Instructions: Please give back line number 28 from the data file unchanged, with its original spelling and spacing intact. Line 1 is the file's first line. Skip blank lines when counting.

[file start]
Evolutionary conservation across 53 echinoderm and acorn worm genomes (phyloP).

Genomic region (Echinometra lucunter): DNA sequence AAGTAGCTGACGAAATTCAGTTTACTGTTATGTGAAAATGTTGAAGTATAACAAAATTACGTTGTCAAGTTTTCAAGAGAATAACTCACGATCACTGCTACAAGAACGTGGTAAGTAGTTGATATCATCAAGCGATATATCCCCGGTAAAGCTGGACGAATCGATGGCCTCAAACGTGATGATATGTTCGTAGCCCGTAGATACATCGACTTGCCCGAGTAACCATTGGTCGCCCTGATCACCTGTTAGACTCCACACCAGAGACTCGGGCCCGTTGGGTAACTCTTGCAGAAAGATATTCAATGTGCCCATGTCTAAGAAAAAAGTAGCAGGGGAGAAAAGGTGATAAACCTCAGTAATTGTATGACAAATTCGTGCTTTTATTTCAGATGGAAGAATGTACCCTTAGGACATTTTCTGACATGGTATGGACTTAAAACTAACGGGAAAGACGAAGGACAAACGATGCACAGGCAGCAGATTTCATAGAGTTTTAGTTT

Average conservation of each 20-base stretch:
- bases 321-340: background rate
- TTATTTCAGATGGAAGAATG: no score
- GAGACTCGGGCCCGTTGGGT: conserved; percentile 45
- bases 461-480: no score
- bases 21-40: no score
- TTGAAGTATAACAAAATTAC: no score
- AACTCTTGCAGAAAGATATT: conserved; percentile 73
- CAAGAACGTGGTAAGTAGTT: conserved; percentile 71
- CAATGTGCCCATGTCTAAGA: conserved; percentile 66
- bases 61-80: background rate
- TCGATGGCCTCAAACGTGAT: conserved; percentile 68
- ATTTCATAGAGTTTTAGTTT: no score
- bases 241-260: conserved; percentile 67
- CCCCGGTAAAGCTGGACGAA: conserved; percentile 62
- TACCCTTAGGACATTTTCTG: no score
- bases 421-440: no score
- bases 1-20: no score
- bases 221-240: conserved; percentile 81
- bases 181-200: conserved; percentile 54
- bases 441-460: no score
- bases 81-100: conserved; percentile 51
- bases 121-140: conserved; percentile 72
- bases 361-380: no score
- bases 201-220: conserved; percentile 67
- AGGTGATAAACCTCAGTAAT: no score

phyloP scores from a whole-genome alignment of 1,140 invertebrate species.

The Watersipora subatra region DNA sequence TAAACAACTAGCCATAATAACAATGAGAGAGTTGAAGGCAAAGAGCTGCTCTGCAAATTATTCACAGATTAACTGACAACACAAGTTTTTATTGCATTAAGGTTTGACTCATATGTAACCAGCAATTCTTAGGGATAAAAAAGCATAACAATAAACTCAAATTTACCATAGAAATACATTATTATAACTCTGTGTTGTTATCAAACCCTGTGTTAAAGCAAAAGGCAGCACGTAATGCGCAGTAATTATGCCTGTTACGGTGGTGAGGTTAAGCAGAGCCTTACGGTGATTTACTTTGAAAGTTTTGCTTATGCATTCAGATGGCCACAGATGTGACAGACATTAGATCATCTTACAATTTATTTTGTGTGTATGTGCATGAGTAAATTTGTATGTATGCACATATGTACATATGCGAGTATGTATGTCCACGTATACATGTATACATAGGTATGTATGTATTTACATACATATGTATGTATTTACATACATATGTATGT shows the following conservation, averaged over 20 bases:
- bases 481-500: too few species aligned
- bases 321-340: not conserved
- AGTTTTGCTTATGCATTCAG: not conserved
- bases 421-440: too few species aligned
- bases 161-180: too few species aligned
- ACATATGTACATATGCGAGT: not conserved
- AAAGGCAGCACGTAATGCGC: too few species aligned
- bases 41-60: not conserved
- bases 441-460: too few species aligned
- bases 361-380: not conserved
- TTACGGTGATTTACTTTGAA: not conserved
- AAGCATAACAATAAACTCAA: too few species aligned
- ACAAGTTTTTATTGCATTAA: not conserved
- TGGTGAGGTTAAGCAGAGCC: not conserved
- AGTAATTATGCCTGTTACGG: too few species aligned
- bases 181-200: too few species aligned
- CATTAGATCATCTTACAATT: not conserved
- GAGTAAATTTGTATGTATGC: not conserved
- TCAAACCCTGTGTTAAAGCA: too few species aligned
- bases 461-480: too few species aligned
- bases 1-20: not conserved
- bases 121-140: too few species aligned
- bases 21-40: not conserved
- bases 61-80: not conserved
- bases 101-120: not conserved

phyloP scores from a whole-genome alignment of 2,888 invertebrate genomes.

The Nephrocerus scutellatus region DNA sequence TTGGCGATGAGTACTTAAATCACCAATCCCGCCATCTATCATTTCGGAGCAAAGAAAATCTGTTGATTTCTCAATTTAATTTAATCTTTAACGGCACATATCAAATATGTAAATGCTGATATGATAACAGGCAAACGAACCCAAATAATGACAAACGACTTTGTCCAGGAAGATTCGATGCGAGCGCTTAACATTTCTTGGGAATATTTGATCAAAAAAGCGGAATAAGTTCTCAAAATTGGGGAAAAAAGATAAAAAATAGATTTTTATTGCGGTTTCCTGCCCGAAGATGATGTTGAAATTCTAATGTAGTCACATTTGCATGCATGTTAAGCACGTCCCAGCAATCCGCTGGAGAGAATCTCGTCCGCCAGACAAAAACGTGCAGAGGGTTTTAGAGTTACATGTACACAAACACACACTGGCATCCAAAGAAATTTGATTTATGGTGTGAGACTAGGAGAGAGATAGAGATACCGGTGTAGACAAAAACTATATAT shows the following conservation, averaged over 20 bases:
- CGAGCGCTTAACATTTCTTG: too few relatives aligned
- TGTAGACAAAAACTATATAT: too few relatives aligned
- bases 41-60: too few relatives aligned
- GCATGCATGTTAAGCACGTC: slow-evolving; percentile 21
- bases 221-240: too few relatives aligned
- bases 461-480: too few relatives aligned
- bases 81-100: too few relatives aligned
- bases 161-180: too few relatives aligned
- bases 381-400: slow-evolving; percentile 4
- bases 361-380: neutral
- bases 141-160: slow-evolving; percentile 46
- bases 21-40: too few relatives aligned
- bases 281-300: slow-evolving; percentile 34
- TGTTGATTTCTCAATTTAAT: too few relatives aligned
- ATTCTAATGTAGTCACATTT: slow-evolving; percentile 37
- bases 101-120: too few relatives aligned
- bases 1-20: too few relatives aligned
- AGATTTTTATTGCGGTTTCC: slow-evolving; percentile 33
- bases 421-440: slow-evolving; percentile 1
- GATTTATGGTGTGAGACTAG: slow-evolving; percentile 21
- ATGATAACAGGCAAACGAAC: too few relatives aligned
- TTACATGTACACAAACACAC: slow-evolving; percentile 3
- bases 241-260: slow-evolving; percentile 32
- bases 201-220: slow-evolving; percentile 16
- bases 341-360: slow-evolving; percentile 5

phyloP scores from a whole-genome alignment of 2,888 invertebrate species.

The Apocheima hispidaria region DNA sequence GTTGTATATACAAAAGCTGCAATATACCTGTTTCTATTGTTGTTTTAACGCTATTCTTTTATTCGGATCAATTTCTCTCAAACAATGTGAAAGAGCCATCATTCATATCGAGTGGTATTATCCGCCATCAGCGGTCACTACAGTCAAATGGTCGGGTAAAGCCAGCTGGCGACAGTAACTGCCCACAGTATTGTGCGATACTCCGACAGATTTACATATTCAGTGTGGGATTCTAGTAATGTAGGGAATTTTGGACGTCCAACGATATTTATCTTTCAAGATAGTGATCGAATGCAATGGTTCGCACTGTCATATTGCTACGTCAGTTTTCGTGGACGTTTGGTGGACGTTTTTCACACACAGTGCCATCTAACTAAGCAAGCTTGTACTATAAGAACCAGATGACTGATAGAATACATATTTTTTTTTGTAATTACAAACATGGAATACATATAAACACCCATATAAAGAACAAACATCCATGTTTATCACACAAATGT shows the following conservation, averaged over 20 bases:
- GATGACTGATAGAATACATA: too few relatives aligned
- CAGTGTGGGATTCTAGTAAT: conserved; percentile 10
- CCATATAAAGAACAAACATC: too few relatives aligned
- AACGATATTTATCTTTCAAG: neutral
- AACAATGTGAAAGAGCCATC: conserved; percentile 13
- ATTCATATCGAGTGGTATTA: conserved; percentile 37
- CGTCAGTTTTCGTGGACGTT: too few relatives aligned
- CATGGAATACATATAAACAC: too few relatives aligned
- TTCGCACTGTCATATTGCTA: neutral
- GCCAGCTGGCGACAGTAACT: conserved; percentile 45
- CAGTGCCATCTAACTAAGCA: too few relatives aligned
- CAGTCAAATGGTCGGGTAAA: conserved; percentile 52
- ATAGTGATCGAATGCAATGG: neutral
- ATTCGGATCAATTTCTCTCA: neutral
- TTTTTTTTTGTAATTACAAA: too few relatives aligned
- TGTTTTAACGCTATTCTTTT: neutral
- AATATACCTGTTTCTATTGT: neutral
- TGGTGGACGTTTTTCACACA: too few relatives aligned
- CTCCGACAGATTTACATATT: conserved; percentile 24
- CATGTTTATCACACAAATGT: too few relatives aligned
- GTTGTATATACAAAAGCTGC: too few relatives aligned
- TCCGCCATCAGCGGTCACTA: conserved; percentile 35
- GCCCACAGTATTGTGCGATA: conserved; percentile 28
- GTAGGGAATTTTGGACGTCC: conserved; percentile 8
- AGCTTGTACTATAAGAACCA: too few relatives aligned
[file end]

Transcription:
- AGGTGATAAACCTCAGTAAT: no score